Most of Saturday was dotted with various panels for attendees, but perhaps the greatest draw was the never-ending parade of fabulous costumes in the lobby. Batman posed for pictures, Sherlock Holmes wandered the halls, the 10th and 11th Doctor made multiple appearances, a Dalek drew gasps and Tony Stark smirked while he posed for pictures with hot women. The masquerade ball was allegedly one of the best in the history of Arisia and was talked about loudly for the rest of the weekend.
KT Pinto’s book-signing that evening culminated in one enthusiastic fan kneeling in front of the author’s table for a copy of her upcoming book (shhh!) A cancelled party sent hordes of too-sober nerds back into the lobby, most of them choosing to drink and mope and converse in grumbles about their party being cancelled. A few found solace in watching the football game. And let me tell you, there’s nothing like a bunch of men in Ren-fair clothes yelling at a TV screen and cheering on their favorite football team.
Another late night rolled into a somewhat later morning than the one before it. Sunday at Arisia boasted just as many costumes, but a bit less energy as the alcohol and lack of sleep caught up to the attendees.
Broad Universe and Spencer Hill Press hosted a hugely successful book launch for the Spencer Hill Press anthology, UnCONventional. A dragon cake was consumed, fans were able to get autographs from many of the anthology’s writers and much conversation floated around the crowded room.
Arisia attendees were fed a steady diet of somewhat appropriate food offerings—dry, stale bread, butter, a few bruised fruits, assorted cheeses and crackers and endless tea, coffee and hot chocolate. The food was laid out on multiple tables and left to be picked over by the sleepy maidens, grumpy young peasant children, stiff anime characters and confused men in crumpled business suits. I couldn’t help feeling that it was fitting and, for that reason and that reason alone, clever. So yes, I mostly lived off of stale loaves of bread, warm butter and cups of black tea… just like any good waylaid steampunk girl stuck in a great valley of dragons, street vendors and magicians.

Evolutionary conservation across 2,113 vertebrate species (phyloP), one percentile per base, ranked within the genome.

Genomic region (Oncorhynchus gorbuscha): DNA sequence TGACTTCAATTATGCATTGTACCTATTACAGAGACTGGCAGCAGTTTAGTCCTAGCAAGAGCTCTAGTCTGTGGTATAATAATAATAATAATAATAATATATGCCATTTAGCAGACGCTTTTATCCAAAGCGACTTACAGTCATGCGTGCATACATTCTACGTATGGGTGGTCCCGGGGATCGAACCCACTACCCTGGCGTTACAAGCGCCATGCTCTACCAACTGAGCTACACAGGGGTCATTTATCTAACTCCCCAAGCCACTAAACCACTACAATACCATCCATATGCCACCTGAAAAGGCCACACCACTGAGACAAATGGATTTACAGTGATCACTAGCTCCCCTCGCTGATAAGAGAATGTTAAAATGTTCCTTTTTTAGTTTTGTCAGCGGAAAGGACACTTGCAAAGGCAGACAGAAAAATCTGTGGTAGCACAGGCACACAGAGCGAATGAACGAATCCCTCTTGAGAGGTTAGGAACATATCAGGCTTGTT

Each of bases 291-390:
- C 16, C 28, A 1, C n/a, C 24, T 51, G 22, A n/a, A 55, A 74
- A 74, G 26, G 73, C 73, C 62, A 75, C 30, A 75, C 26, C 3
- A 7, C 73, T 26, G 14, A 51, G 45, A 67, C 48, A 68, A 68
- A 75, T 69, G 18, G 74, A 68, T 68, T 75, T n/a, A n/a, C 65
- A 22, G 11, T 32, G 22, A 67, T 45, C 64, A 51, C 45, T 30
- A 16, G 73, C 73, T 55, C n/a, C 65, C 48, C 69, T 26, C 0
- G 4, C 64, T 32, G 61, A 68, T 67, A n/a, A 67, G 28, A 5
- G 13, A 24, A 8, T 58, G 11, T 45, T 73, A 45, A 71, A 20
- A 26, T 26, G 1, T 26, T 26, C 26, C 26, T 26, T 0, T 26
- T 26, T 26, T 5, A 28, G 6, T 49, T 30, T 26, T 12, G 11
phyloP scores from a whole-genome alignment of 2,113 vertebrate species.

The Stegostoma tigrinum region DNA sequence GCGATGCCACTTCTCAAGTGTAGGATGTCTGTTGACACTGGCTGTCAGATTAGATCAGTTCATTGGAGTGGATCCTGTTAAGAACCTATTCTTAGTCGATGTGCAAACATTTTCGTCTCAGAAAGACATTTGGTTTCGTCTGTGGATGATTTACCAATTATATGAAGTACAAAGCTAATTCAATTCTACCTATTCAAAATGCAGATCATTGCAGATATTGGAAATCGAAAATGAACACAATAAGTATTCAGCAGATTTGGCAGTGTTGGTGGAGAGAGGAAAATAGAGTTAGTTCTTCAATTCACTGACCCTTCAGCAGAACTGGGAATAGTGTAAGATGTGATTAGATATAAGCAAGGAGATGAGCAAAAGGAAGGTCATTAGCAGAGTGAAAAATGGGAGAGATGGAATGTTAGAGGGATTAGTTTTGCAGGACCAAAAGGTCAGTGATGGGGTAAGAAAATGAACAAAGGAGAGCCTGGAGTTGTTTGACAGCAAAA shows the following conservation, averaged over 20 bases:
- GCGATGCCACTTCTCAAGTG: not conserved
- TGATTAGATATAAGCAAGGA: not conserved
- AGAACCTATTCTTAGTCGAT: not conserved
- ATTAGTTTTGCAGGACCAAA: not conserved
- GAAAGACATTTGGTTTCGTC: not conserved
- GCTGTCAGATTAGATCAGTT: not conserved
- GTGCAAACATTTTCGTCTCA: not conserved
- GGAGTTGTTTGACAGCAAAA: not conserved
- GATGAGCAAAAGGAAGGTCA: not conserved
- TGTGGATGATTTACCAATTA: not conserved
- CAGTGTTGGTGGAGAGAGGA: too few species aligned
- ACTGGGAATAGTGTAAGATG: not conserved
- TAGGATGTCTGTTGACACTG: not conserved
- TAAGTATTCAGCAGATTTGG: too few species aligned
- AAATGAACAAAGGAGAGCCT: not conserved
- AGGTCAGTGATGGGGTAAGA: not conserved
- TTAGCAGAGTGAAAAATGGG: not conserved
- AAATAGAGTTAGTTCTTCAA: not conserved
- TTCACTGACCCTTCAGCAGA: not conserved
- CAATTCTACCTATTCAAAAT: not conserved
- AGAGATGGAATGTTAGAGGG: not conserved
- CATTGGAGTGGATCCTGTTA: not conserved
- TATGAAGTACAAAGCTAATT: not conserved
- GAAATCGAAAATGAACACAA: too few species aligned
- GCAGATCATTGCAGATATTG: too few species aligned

And then more than once I hit up the bar/grill in the lobby for their delicious curry. If you stay at the Westin, try the curry. It’s surprisingly addictive, with or without the suggested French fries. Don’t mix it with Guinness though. I already did that for you, so I could warn you. Awfully kind of me, yes?
JA Starr was on hand to take lovely professional photos and he generously shared some of his honey mead with me. Delicious!
By Monday, most everyone was scurrying about to hug their new friends, say goodbye to old friends, get contact information or just figure out what the heck they did with their (keys, bag, purse, child, etc). I had fallen victim to a nasty bout of vertigo, thanks to the elevators and far too little sleep, so admittedly I was rather happy to see things winding down.
All in all, I suggest Arisia highly for fans of fantasy, fans of role-playing, costumers, steampunk enthusiasts, and writers in the Northeast. It’s a great chance to meet fans, make friends, meet heroes, dress up in your old ballgown (everyone has one, right?) or just gawk at the most creative people in the world (fans, of course!) While I didn’t find the panels to be quite as interesting as I was expecting them to be, the pure spectacle of the costumes and fandoms and vendors are enough to justify attending. And the conversations! Oh, you’ll have conversations with all sorts of people.
Included are pictures of the event and some of my favorite costumes from Arisia. Enjoy!
For more about Broad Universe, a world-wide organization that supports and promotes female writers, visit www.broaduniverse.org.
For more about Spencer Hill Press or UnCONventional, visit www.spencerhillpress.com.
For more about one of the incredible vendors at the show, visit www.etsy.com/shop/EmrysFynery.
For books by Tim Lieder visit http://www.amazon.com/Dybbuk-Press/lm/R1LB59CKVHK136.
For more information on me, visit my fancy-dancy, newly updated website, www.kendralsaunders.com